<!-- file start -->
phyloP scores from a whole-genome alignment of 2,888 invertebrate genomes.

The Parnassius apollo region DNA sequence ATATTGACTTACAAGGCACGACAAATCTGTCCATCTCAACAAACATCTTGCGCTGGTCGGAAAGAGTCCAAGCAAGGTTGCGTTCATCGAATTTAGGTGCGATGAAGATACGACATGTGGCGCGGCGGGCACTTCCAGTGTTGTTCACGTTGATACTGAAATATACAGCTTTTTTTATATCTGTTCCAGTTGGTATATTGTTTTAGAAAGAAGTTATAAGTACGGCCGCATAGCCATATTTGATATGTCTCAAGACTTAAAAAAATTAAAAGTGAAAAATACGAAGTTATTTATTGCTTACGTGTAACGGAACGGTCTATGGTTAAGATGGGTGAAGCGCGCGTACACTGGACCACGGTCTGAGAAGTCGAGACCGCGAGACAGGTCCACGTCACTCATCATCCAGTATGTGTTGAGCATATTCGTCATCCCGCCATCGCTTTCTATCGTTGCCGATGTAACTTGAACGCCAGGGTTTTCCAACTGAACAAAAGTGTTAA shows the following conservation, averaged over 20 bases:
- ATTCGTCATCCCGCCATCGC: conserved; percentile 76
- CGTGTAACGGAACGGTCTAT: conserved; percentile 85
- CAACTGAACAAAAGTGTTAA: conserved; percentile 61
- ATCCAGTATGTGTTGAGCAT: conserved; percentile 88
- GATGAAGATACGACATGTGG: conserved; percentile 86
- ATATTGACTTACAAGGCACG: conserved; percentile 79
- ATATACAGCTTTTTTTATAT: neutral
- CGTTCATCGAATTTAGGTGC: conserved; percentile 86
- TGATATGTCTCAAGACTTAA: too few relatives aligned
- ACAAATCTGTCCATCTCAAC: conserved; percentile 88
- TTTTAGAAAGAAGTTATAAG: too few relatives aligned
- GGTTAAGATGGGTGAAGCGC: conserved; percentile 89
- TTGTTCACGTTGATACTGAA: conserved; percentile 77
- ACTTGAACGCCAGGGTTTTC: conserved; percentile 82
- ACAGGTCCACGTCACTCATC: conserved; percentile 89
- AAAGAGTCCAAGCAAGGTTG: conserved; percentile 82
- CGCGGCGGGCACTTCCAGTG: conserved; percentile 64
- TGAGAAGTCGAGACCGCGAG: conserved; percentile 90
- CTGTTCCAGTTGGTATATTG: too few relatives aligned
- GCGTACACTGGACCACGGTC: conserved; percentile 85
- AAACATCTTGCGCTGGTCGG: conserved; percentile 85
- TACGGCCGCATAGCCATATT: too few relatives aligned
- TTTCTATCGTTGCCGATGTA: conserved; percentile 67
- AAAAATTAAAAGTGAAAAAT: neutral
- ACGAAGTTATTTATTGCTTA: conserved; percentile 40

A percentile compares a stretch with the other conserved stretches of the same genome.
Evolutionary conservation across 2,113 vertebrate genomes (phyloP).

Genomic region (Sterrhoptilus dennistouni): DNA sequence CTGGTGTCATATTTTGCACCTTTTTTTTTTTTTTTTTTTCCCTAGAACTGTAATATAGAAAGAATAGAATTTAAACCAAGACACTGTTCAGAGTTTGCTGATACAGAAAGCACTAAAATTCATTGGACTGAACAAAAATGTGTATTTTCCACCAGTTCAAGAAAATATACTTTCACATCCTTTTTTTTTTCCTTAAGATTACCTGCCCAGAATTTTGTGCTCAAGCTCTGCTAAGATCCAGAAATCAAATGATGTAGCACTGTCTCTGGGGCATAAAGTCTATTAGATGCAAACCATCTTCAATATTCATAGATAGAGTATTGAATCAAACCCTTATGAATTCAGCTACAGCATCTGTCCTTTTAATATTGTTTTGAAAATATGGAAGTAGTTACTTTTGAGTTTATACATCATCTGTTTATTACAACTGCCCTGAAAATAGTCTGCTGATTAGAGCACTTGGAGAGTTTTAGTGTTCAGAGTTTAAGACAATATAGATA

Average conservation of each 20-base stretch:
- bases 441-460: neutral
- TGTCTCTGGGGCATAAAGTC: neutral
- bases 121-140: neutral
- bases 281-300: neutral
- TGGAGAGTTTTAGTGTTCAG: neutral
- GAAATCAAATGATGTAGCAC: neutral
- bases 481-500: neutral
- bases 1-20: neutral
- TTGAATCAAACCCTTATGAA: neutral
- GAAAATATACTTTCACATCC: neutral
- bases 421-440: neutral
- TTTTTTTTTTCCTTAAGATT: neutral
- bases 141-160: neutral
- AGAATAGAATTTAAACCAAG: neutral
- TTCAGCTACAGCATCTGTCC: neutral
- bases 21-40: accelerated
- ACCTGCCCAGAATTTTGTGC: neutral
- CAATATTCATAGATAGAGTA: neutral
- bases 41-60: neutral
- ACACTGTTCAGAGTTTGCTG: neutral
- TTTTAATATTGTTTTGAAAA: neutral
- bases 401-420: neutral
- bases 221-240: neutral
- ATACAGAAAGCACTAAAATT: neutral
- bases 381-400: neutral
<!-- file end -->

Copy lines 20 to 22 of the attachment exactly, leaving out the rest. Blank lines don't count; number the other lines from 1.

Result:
- TGAGAAGTCGAGACCGCGAG: conserved; percentile 90
- CTGTTCCAGTTGGTATATTG: too few relatives aligned
- GCGTACACTGGACCACGGTC: conserved; percentile 85